Lots of Canadians buying second homes and renting them out part time. It was logical to provide the services these clients needed rather than just passing them along. Plus another revenue stream is rarely a bad idea.
So what went wrong? My lack of experience combined with a small dose of “how hard can it be?” wound up causing some problems down the road. It wasn’t some awful epic failure that resulted in lawsuits and pissed off clients. It was more a string of small and annoying fails that when added together made property management a bigger hassle than it was worth.
We made some money, but not as much as we should have. Our clients were well-served (many begged us not to stop doing property management).
As the small failures piled up, often punctuated with “Property management was the worst idea EVER!” we learned. We grew. We matured. Taking failure as a natural part of the process, our PM division grew and served our clients well, painful as it was.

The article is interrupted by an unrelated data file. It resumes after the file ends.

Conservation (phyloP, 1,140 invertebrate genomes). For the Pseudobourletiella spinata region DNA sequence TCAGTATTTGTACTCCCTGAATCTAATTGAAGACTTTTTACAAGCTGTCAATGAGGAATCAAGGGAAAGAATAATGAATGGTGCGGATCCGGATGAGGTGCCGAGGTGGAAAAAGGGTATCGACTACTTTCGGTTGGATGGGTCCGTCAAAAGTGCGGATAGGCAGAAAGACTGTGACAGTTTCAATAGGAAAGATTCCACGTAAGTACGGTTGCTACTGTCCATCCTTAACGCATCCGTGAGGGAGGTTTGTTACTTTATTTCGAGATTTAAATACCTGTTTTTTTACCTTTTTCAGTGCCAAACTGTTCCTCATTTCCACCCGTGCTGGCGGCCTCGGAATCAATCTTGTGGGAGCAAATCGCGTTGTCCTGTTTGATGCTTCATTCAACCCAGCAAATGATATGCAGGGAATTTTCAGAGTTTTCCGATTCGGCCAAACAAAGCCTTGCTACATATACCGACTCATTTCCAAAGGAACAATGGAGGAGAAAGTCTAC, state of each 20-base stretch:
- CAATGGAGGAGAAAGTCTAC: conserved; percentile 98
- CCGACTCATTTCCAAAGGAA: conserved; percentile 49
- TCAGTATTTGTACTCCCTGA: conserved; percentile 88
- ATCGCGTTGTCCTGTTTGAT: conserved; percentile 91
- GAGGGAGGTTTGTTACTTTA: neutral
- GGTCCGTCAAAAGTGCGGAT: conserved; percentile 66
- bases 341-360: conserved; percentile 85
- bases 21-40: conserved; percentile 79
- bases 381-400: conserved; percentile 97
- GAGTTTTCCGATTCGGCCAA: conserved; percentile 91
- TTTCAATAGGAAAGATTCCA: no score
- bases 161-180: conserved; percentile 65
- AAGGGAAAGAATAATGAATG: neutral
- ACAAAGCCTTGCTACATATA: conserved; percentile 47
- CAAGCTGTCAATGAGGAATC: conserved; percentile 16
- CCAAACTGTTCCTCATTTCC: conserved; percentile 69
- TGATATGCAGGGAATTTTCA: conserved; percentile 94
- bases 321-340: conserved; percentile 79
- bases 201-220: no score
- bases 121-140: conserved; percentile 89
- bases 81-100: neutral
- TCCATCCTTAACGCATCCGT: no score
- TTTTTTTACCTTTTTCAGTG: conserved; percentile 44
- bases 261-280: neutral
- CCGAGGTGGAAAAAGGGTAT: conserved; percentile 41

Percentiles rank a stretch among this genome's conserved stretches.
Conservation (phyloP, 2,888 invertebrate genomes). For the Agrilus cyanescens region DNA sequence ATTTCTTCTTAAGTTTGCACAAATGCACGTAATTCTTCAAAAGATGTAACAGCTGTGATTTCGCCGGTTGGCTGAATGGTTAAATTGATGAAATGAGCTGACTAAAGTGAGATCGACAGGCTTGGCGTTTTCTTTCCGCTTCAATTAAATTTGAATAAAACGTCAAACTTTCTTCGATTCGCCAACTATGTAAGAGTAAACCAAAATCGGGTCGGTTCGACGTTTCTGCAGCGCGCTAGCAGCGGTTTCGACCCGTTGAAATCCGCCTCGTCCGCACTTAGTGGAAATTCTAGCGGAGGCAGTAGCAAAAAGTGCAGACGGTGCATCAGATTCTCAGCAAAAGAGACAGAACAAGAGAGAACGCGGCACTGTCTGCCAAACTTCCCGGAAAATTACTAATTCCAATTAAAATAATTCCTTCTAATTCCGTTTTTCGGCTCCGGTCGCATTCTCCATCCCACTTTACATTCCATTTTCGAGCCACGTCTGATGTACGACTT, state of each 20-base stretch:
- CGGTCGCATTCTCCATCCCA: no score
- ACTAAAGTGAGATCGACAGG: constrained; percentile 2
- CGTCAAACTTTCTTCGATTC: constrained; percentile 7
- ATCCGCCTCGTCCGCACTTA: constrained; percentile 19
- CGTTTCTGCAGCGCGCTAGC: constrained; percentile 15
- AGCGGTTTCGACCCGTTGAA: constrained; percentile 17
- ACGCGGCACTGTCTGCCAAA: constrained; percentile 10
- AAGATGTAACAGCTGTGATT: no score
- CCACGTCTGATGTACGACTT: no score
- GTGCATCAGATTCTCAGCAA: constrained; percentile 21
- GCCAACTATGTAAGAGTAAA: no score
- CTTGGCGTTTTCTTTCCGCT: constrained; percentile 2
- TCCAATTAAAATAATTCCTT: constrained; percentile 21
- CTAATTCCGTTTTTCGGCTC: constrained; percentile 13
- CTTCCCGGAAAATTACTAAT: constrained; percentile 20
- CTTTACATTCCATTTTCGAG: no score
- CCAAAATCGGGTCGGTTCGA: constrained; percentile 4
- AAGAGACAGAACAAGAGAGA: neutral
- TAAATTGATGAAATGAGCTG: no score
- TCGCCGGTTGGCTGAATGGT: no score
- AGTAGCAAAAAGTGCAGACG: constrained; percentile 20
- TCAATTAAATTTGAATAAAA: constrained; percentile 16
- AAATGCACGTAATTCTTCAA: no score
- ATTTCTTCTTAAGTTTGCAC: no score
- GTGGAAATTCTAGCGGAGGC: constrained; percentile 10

Analyze your failures
So we know there will be failures, and that’s OK, but it’s important to understand what are the potential failure points and their consequences. This allows you to mitigate them before they even occur. If you’re like most, sometimes this will be easy, sometimes not, and the odds are good you’ll miss some things that cause you to enter failure recovery mode on the fly.
Here’s a grossly oversimplified look at failure analysis:
I like to drive fast. If I chose to drive fast and something on my car fails — lets say a tire — what are the potential consequences? At the extreme, a tire blows out, I lose control, crash and die — or worse take, someone else out. Far less serious, though annoying, I get a speeding ticket.
So I analyze my failure risks, and work to reduce or eliminate some of the potential consequences. In this example, I can find an open road to speed on, one where no one else is so if a tire blows I can’t careen into oncoming traffic and wipe out a family. I can reduce the chances of an annoying ticket by also finding the right road, using a radar detector, bribing a cop (I kid!).